A single injection may soon revolutionize the treatment of pain during and after surgery, thanks to a promising slow-release anesthetic drug-delivery system developed by researchers.
During an NIH-funded study, the researchers at Children's Hospital Boston used specially designed fat-based particles called liposomes to package saxitoxin, a potent anesthetic, and produced long-lasting local anesthesia in rats.
The team revealed that the procedure did not seem to leave any toxic effects on nerve or muscle cells.
"The idea was to have a single injection that could produce a nerve block lasting days, weeks, maybe even months," says Dr. Daniel Kohane, of the Division of Critical Care Medicine in the Department of Anesthesiology at Children's, and the report's senior author.
"It would be useful for conditions like chronic pain where, rather than use narcotics, which are systemic and pose a risk of addiction, you could just put that piece of the body to sleep, so to speak," he added.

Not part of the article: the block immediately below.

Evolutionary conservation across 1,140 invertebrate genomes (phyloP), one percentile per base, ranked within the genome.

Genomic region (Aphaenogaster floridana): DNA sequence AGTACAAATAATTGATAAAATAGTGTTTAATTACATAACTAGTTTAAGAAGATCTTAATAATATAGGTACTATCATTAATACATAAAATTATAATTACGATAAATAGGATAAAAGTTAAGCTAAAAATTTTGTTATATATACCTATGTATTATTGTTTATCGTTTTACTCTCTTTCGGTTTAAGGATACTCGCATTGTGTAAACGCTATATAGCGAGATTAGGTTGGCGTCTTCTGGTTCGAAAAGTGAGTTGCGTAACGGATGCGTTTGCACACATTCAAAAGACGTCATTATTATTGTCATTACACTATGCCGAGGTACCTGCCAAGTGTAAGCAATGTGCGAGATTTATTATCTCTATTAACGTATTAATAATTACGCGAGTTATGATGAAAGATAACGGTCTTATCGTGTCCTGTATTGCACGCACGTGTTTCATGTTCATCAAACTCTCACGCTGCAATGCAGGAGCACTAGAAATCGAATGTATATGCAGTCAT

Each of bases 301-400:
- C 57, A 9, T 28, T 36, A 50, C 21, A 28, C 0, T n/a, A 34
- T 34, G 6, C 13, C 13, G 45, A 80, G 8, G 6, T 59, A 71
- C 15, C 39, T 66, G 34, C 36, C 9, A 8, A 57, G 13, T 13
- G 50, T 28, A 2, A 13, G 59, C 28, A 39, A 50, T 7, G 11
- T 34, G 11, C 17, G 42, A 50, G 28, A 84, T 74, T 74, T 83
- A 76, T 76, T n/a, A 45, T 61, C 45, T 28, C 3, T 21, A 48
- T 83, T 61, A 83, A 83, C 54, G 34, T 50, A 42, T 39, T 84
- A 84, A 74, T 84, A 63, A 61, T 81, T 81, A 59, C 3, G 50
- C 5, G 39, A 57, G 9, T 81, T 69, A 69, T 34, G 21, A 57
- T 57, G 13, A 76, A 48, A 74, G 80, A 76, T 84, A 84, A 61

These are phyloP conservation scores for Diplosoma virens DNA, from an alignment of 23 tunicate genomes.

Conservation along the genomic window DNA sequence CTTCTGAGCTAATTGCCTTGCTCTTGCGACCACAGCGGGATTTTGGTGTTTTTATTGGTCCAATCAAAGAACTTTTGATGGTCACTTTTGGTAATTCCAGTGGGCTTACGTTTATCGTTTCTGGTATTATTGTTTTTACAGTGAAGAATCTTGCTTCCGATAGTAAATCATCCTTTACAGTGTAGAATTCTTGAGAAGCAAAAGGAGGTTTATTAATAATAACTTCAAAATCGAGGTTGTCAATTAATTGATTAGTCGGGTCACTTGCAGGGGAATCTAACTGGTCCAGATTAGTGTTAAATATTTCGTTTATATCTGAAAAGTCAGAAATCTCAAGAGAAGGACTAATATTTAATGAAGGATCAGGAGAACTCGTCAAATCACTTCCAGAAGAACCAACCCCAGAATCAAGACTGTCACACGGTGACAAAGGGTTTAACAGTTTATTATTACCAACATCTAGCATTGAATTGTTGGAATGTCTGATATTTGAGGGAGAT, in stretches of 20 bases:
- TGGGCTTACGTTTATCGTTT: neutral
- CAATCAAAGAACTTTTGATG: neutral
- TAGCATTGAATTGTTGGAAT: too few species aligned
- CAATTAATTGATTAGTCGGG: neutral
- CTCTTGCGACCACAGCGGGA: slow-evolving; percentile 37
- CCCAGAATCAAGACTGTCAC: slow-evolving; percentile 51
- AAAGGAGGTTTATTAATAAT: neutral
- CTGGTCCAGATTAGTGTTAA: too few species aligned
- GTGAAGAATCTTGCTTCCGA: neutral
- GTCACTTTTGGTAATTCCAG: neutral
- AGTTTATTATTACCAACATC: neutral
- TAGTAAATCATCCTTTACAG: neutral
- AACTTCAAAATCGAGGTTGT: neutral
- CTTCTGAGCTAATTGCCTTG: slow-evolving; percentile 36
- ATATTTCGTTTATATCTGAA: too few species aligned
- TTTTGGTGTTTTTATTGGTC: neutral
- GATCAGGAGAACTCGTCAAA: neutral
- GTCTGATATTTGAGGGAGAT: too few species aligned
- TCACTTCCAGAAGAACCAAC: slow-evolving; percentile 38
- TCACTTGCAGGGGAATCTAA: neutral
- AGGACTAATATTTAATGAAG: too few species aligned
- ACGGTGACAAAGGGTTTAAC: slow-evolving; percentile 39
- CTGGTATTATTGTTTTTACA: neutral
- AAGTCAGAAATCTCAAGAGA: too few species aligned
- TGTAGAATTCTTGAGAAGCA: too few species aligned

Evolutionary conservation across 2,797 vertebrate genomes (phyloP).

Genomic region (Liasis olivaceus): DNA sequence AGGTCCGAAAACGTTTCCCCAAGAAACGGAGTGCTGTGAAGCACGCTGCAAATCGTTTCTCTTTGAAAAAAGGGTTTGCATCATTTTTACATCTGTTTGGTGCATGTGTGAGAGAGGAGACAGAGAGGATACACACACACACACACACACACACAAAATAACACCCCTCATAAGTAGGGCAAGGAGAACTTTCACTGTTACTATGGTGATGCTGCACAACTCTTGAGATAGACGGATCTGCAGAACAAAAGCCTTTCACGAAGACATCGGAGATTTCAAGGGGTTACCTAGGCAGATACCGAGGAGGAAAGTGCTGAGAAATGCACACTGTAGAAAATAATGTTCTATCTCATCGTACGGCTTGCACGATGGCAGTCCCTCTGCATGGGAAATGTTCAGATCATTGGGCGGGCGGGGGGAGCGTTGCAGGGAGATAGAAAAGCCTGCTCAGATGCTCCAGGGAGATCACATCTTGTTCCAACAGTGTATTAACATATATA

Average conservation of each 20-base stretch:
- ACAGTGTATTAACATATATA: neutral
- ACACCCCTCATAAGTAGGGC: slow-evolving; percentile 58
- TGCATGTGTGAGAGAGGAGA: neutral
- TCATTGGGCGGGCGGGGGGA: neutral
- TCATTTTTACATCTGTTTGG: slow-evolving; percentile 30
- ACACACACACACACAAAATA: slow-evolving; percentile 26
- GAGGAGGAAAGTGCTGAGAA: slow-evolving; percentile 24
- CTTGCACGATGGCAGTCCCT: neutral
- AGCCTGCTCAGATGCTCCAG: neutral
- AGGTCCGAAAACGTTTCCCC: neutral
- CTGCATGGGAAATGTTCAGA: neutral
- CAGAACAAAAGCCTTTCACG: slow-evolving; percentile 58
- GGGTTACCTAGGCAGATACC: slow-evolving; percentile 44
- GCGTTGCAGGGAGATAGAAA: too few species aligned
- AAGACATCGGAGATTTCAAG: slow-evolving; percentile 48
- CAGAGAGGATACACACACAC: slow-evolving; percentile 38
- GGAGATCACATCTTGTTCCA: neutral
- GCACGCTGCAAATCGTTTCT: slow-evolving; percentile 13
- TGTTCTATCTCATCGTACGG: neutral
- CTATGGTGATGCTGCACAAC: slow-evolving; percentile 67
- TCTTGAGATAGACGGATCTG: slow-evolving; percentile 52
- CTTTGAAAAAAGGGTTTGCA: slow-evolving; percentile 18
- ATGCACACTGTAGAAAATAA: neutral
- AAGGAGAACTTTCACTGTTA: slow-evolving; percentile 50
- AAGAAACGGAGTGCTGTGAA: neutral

Kohane and his colleagues have found that when saxitoxin is packaged within liposomes, it is able to block nerve transmission of pain without causing significant nerve or muscle damage.
The researchers evaluated various types of liposomes containing saxitoxin with or without dexamethasone, a potent steroid known to augment the action of encapsulated anesthetics. They found that the best liposomes produced nerve blocks lasting two days if they contained saxitoxin alone, and seven days if combined with dexamethasone.
Upon cell culture experiments and tissue analysis, it became clear that the formulations were not toxic to muscle or nerve cells.
The researchers even examined expression of four genes known to be associated with nerve injury, and found no up-regulation.
"If these long-acting, low-toxicity formulations of local anesthetics are shown to be effective in humans, they could have a major impact on the treatment of acute and chronic pain. This slow-release technology may also have broader applications in drug delivery for the treatment of a variety of diseases," says Dr. Alison Cole, of the NIH's National Institute of General Medical Sciences, which partially funded the work.
Kohane's team are presently trying to optimize the formulation so that their effects would last even longer.
"It is conceivable we could have a formulation that is suitable for clinical trials before too long," he says.
A research paper on their work has been published online by the Proceedings of the National Academy of Sciences.